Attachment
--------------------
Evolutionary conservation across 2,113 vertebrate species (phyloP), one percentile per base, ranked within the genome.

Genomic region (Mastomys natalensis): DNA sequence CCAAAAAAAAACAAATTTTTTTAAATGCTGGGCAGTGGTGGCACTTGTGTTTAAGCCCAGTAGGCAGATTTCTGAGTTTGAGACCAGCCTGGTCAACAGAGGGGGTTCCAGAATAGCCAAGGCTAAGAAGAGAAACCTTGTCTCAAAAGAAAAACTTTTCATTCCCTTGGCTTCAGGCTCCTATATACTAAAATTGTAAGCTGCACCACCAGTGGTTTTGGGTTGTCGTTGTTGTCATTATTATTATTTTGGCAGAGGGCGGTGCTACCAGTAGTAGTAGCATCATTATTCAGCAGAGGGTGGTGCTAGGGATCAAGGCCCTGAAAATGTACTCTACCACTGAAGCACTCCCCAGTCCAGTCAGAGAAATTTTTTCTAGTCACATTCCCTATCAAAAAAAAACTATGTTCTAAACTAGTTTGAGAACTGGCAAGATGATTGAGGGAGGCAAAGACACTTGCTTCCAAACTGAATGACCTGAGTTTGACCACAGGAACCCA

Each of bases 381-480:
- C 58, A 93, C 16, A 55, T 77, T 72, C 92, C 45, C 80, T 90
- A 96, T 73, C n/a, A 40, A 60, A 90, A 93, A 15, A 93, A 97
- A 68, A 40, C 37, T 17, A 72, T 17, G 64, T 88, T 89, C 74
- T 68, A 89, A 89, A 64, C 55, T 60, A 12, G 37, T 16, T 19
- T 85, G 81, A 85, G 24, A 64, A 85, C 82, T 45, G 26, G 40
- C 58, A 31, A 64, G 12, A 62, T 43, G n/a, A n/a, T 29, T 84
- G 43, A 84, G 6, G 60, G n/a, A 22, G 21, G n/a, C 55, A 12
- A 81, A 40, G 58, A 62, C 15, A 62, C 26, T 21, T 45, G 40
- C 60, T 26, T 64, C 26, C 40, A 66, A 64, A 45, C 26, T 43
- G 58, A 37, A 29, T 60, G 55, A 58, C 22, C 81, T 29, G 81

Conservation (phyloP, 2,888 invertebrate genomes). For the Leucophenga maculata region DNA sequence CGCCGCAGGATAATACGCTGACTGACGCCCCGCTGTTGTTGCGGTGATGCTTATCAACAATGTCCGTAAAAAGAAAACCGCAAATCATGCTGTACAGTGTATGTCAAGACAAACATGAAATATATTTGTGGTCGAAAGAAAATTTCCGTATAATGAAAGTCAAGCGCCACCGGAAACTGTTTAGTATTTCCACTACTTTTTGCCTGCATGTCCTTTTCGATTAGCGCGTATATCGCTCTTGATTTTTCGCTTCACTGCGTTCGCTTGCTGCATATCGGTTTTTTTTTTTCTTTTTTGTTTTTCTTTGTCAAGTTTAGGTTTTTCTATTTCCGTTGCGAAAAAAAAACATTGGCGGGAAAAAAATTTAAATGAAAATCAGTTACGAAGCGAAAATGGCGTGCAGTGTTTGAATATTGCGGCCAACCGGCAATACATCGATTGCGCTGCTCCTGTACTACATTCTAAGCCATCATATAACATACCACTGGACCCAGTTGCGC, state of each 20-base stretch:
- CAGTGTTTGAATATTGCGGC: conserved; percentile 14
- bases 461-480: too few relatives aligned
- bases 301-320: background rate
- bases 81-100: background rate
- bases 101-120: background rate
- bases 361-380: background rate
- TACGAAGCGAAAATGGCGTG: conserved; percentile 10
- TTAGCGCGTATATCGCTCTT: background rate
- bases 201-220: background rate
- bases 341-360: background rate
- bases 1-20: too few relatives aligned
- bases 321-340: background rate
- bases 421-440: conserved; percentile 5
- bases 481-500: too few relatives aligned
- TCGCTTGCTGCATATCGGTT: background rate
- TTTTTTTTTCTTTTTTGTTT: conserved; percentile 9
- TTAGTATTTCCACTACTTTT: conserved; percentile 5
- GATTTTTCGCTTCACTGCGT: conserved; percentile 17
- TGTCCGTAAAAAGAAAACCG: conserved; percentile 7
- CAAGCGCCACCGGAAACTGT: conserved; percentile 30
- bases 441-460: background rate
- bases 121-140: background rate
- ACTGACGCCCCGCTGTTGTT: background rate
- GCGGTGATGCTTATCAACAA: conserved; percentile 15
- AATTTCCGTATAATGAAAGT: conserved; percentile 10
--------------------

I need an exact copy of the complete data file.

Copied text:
Evolutionary conservation across 2,113 vertebrate species (phyloP), one percentile per base, ranked within the genome.

Genomic region (Mastomys natalensis): DNA sequence CCAAAAAAAAACAAATTTTTTTAAATGCTGGGCAGTGGTGGCACTTGTGTTTAAGCCCAGTAGGCAGATTTCTGAGTTTGAGACCAGCCTGGTCAACAGAGGGGGTTCCAGAATAGCCAAGGCTAAGAAGAGAAACCTTGTCTCAAAAGAAAAACTTTTCATTCCCTTGGCTTCAGGCTCCTATATACTAAAATTGTAAGCTGCACCACCAGTGGTTTTGGGTTGTCGTTGTTGTCATTATTATTATTTTGGCAGAGGGCGGTGCTACCAGTAGTAGTAGCATCATTATTCAGCAGAGGGTGGTGCTAGGGATCAAGGCCCTGAAAATGTACTCTACCACTGAAGCACTCCCCAGTCCAGTCAGAGAAATTTTTTCTAGTCACATTCCCTATCAAAAAAAAACTATGTTCTAAACTAGTTTGAGAACTGGCAAGATGATTGAGGGAGGCAAAGACACTTGCTTCCAAACTGAATGACCTGAGTTTGACCACAGGAACCCA

Each of bases 381-480:
- C 58, A 93, C 16, A 55, T 77, T 72, C 92, C 45, C 80, T 90
- A 96, T 73, C n/a, A 40, A 60, A 90, A 93, A 15, A 93, A 97
- A 68, A 40, C 37, T 17, A 72, T 17, G 64, T 88, T 89, C 74
- T 68, A 89, A 89, A 64, C 55, T 60, A 12, G 37, T 16, T 19
- T 85, G 81, A 85, G 24, A 64, A 85, C 82, T 45, G 26, G 40
- C 58, A 31, A 64, G 12, A 62, T 43, G n/a, A n/a, T 29, T 84
- G 43, A 84, G 6, G 60, G n/a, A 22, G 21, G n/a, C 55, A 12
- A 81, A 40, G 58, A 62, C 15, A 62, C 26, T 21, T 45, G 40
- C 60, T 26, T 64, C 26, C 40, A 66, A 64, A 45, C 26, T 43
- G 58, A 37, A 29, T 60, G 55, A 58, C 22, C 81, T 29, G 81

Conservation (phyloP, 2,888 invertebrate genomes). For the Leucophenga maculata region DNA sequence CGCCGCAGGATAATACGCTGACTGACGCCCCGCTGTTGTTGCGGTGATGCTTATCAACAATGTCCGTAAAAAGAAAACCGCAAATCATGCTGTACAGTGTATGTCAAGACAAACATGAAATATATTTGTGGTCGAAAGAAAATTTCCGTATAATGAAAGTCAAGCGCCACCGGAAACTGTTTAGTATTTCCACTACTTTTTGCCTGCATGTCCTTTTCGATTAGCGCGTATATCGCTCTTGATTTTTCGCTTCACTGCGTTCGCTTGCTGCATATCGGTTTTTTTTTTTCTTTTTTGTTTTTCTTTGTCAAGTTTAGGTTTTTCTATTTCCGTTGCGAAAAAAAAACATTGGCGGGAAAAAAATTTAAATGAAAATCAGTTACGAAGCGAAAATGGCGTGCAGTGTTTGAATATTGCGGCCAACCGGCAATACATCGATTGCGCTGCTCCTGTACTACATTCTAAGCCATCATATAACATACCACTGGACCCAGTTGCGC, state of each 20-base stretch:
- CAGTGTTTGAATATTGCGGC: conserved; percentile 14
- bases 461-480: too few relatives aligned
- bases 301-320: background rate
- bases 81-100: background rate
- bases 101-120: background rate
- bases 361-380: background rate
- TACGAAGCGAAAATGGCGTG: conserved; percentile 10
- TTAGCGCGTATATCGCTCTT: background rate
- bases 201-220: background rate
- bases 341-360: background rate
- bases 1-20: too few relatives aligned
- bases 321-340: background rate
- bases 421-440: conserved; percentile 5
- bases 481-500: too few relatives aligned
- TCGCTTGCTGCATATCGGTT: background rate
- TTTTTTTTTCTTTTTTGTTT: conserved; percentile 9
- TTAGTATTTCCACTACTTTT: conserved; percentile 5
- GATTTTTCGCTTCACTGCGT: conserved; percentile 17
- TGTCCGTAAAAAGAAAACCG: conserved; percentile 7
- CAAGCGCCACCGGAAACTGT: conserved; percentile 30
- bases 441-460: background rate
- bases 121-140: background rate
- ACTGACGCCCCGCTGTTGTT: background rate
- GCGGTGATGCTTATCAACAA: conserved; percentile 15
- AATTTCCGTATAATGAAAGT: conserved; percentile 10